UPDATE: Here is a list of pre-made ISOs updated about once a month: https://crtech.tips/bootable-firmware-repository-isos/
Welcome to the Part 2 tutorial for updating your Dell PowerEdge System via Dell Repository Manager!
If you missed Part 1 it is right HERE.
Ok, now that you are all caught up and your ISO has been created, let’s get the ISO onto some bootable media so we can begin updating the firmware on the system.
Here are our options:
1. Burn the ISO to a DVD using software to make it bootable – I personally use ImgBurn, you can find How To videos online
2. Burn the ISO to a USB Thumb Drive using software that will make it bootable – I use free software called Rufus to do this task.
How To: https://crtech.tips/updating-firmware-through-bootable-usb-key/
3. Use the Drac5, iDrac6, or iDrac7 to virtual mount the ISO to the system and boot to it
How To: https://crtech.tips/mounting-iso-in-idrac7/
The easiest of these would be to virtual mount the ISO via iDrac. This way we take out factors that could cause problems:
-Bad burn to DVD or USB Key
-Faulty USB Port or DVD Drive
-Faulty DVD or USB Key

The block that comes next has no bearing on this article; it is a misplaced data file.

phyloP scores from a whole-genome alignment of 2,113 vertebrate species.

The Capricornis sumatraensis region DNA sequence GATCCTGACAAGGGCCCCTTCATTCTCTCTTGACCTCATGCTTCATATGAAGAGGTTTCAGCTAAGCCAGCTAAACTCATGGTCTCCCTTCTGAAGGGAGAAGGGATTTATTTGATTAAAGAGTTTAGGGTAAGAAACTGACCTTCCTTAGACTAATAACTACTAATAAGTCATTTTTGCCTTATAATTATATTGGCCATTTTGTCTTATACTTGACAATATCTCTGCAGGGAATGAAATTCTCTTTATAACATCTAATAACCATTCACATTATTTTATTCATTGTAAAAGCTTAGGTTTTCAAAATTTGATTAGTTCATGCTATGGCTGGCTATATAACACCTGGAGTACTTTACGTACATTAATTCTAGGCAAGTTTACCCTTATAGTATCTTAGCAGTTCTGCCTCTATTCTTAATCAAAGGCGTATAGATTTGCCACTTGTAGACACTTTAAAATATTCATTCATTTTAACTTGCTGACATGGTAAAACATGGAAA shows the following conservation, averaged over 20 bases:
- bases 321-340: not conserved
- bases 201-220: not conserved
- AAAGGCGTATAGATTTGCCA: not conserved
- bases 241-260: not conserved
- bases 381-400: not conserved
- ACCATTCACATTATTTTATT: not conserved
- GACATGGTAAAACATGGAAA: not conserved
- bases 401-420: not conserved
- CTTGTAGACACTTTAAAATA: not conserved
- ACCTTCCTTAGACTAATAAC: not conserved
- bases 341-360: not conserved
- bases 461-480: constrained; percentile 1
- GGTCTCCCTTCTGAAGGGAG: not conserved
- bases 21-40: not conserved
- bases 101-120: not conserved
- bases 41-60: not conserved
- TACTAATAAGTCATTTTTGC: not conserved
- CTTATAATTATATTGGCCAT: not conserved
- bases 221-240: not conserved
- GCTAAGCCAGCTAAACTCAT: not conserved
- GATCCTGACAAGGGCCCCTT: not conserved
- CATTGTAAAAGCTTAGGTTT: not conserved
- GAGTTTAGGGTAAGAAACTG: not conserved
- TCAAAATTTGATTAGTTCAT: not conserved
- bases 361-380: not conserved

Anyway, once you have chosen your method, it is time to create maintenance window. Yes, you read that right, this is not a quick update. The ISO can take 45 minutes to 1 hour to run through all the updates!
Ok, now that you have scheduled down time for your system, let’s launch our ISO during POST. Choose the F11 key to boot into the BIOS Boot Manager on the Dell splash screen.
Navigate to your bootable device (USB Key, DVD, or Virtual CD/DVD) and press Enter
Our ISO should load to this screen:
The Deployment Toolkit CD will automatically load after 10 seconds or you can press 1 then press Enter if you are inpatient
Fun Fact: Each period or dot is a script running
If you haven’t noticed by now… the ISO is not very user friendly. The firmware starts installing and the waiting begins. In REPO Managers earlier days, it used to only display periods and dots. Dell updated the software so it says 1/80 or 106/107 firmware executing, so you actually know what’s going on.
Once it finishes it will prompt you to reboot
On the reboot the system will apply the updates in the LifeCycle Controller. Once the updates are finished applying the system will reboot again and load to the OS.
I have heard that sometimes you have to run the DVD multiple times for all the updates to apply. I have not seen this yet. Just be sure to check OMSA or iDrac to verify that all your firmware is updated.
Also note that this does not update the drivers in the Operating System. Make sure to update those as needed. You don’t want your firmware all the way up to date and your drivers out of date. That’s like someone trying to speak to a German in English – some stuff will get through, but there could be issues down the road.